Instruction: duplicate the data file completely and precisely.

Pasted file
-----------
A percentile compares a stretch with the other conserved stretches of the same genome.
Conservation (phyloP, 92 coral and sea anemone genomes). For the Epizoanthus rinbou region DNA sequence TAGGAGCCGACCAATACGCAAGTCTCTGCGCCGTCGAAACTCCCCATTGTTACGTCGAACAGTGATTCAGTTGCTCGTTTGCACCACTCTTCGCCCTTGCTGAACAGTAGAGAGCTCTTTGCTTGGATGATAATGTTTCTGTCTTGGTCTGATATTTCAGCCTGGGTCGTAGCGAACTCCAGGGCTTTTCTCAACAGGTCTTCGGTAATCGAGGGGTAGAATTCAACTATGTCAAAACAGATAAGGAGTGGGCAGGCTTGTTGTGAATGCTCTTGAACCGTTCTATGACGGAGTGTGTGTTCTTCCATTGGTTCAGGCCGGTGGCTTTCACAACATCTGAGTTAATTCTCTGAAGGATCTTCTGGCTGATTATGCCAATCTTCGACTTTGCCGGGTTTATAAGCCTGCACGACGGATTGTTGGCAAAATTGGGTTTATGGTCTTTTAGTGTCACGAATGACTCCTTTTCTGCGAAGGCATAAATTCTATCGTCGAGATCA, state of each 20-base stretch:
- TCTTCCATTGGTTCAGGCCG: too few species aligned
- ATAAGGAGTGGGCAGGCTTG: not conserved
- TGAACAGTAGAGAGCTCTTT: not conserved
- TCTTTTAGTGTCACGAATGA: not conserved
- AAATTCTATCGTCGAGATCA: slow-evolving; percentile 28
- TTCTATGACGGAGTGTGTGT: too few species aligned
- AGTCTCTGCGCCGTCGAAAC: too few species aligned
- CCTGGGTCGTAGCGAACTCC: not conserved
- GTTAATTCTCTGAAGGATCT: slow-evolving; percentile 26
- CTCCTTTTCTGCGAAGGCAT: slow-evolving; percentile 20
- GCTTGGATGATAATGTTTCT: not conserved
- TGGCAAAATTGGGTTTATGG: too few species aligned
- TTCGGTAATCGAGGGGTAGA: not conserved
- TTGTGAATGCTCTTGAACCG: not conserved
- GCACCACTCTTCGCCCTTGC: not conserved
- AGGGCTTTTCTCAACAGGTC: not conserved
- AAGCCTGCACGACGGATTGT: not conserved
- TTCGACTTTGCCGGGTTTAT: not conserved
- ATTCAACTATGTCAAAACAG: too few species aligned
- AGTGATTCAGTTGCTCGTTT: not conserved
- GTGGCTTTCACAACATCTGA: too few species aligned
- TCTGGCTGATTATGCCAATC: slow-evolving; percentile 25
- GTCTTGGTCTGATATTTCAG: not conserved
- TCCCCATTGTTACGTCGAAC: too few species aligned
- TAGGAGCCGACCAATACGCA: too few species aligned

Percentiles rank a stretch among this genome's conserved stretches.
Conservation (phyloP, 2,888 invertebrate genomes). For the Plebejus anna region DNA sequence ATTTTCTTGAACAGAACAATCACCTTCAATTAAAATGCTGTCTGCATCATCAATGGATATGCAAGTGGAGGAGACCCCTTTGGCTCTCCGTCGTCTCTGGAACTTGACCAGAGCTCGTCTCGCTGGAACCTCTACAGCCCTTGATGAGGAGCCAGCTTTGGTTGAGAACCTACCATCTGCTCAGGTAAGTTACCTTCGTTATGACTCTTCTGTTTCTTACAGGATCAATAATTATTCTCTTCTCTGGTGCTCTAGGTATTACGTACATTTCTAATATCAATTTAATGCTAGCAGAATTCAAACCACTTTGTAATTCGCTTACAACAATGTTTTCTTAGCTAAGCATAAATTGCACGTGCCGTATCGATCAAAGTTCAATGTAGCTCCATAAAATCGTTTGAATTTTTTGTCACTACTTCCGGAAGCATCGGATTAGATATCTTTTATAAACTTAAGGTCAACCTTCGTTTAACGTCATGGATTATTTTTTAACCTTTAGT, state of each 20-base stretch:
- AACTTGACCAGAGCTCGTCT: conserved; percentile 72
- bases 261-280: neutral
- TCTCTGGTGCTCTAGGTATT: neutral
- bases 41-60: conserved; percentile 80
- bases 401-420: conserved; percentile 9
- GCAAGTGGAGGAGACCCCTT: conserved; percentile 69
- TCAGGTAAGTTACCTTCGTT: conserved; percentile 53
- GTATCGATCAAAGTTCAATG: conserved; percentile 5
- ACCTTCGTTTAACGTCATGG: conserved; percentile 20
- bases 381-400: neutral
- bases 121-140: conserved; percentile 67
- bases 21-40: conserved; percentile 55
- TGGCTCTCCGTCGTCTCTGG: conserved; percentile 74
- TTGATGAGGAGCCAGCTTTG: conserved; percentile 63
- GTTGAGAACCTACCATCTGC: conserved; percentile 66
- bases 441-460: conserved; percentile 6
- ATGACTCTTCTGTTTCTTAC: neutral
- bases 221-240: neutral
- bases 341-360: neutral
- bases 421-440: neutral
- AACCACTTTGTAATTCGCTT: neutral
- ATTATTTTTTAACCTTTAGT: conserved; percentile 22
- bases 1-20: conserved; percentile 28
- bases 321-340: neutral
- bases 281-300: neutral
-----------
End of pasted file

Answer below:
A percentile compares a stretch with the other conserved stretches of the same genome.
Conservation (phyloP, 92 coral and sea anemone genomes). For the Epizoanthus rinbou region DNA sequence TAGGAGCCGACCAATACGCAAGTCTCTGCGCCGTCGAAACTCCCCATTGTTACGTCGAACAGTGATTCAGTTGCTCGTTTGCACCACTCTTCGCCCTTGCTGAACAGTAGAGAGCTCTTTGCTTGGATGATAATGTTTCTGTCTTGGTCTGATATTTCAGCCTGGGTCGTAGCGAACTCCAGGGCTTTTCTCAACAGGTCTTCGGTAATCGAGGGGTAGAATTCAACTATGTCAAAACAGATAAGGAGTGGGCAGGCTTGTTGTGAATGCTCTTGAACCGTTCTATGACGGAGTGTGTGTTCTTCCATTGGTTCAGGCCGGTGGCTTTCACAACATCTGAGTTAATTCTCTGAAGGATCTTCTGGCTGATTATGCCAATCTTCGACTTTGCCGGGTTTATAAGCCTGCACGACGGATTGTTGGCAAAATTGGGTTTATGGTCTTTTAGTGTCACGAATGACTCCTTTTCTGCGAAGGCATAAATTCTATCGTCGAGATCA, state of each 20-base stretch:
- TCTTCCATTGGTTCAGGCCG: too few species aligned
- ATAAGGAGTGGGCAGGCTTG: not conserved
- TGAACAGTAGAGAGCTCTTT: not conserved
- TCTTTTAGTGTCACGAATGA: not conserved
- AAATTCTATCGTCGAGATCA: slow-evolving; percentile 28
- TTCTATGACGGAGTGTGTGT: too few species aligned
- AGTCTCTGCGCCGTCGAAAC: too few species aligned
- CCTGGGTCGTAGCGAACTCC: not conserved
- GTTAATTCTCTGAAGGATCT: slow-evolving; percentile 26
- CTCCTTTTCTGCGAAGGCAT: slow-evolving; percentile 20
- GCTTGGATGATAATGTTTCT: not conserved
- TGGCAAAATTGGGTTTATGG: too few species aligned
- TTCGGTAATCGAGGGGTAGA: not conserved
- TTGTGAATGCTCTTGAACCG: not conserved
- GCACCACTCTTCGCCCTTGC: not conserved
- AGGGCTTTTCTCAACAGGTC: not conserved
- AAGCCTGCACGACGGATTGT: not conserved
- TTCGACTTTGCCGGGTTTAT: not conserved
- ATTCAACTATGTCAAAACAG: too few species aligned
- AGTGATTCAGTTGCTCGTTT: not conserved
- GTGGCTTTCACAACATCTGA: too few species aligned
- TCTGGCTGATTATGCCAATC: slow-evolving; percentile 25
- GTCTTGGTCTGATATTTCAG: not conserved
- TCCCCATTGTTACGTCGAAC: too few species aligned
- TAGGAGCCGACCAATACGCA: too few species aligned

Percentiles rank a stretch among this genome's conserved stretches.
Conservation (phyloP, 2,888 invertebrate genomes). For the Plebejus anna region DNA sequence ATTTTCTTGAACAGAACAATCACCTTCAATTAAAATGCTGTCTGCATCATCAATGGATATGCAAGTGGAGGAGACCCCTTTGGCTCTCCGTCGTCTCTGGAACTTGACCAGAGCTCGTCTCGCTGGAACCTCTACAGCCCTTGATGAGGAGCCAGCTTTGGTTGAGAACCTACCATCTGCTCAGGTAAGTTACCTTCGTTATGACTCTTCTGTTTCTTACAGGATCAATAATTATTCTCTTCTCTGGTGCTCTAGGTATTACGTACATTTCTAATATCAATTTAATGCTAGCAGAATTCAAACCACTTTGTAATTCGCTTACAACAATGTTTTCTTAGCTAAGCATAAATTGCACGTGCCGTATCGATCAAAGTTCAATGTAGCTCCATAAAATCGTTTGAATTTTTTGTCACTACTTCCGGAAGCATCGGATTAGATATCTTTTATAAACTTAAGGTCAACCTTCGTTTAACGTCATGGATTATTTTTTAACCTTTAGT, state of each 20-base stretch:
- AACTTGACCAGAGCTCGTCT: conserved; percentile 72
- bases 261-280: neutral
- TCTCTGGTGCTCTAGGTATT: neutral
- bases 41-60: conserved; percentile 80
- bases 401-420: conserved; percentile 9
- GCAAGTGGAGGAGACCCCTT: conserved; percentile 69
- TCAGGTAAGTTACCTTCGTT: conserved; percentile 53
- GTATCGATCAAAGTTCAATG: conserved; percentile 5
- ACCTTCGTTTAACGTCATGG: conserved; percentile 20
- bases 381-400: neutral
- bases 121-140: conserved; percentile 67
- bases 21-40: conserved; percentile 55
- TGGCTCTCCGTCGTCTCTGG: conserved; percentile 74
- TTGATGAGGAGCCAGCTTTG: conserved; percentile 63
- GTTGAGAACCTACCATCTGC: conserved; percentile 66
- bases 441-460: conserved; percentile 6
- ATGACTCTTCTGTTTCTTAC: neutral
- bases 221-240: neutral
- bases 341-360: neutral
- bases 421-440: neutral
- AACCACTTTGTAATTCGCTT: neutral
- ATTATTTTTTAACCTTTAGT: conserved; percentile 22
- bases 1-20: conserved; percentile 28
- bases 321-340: neutral
- bases 281-300: neutral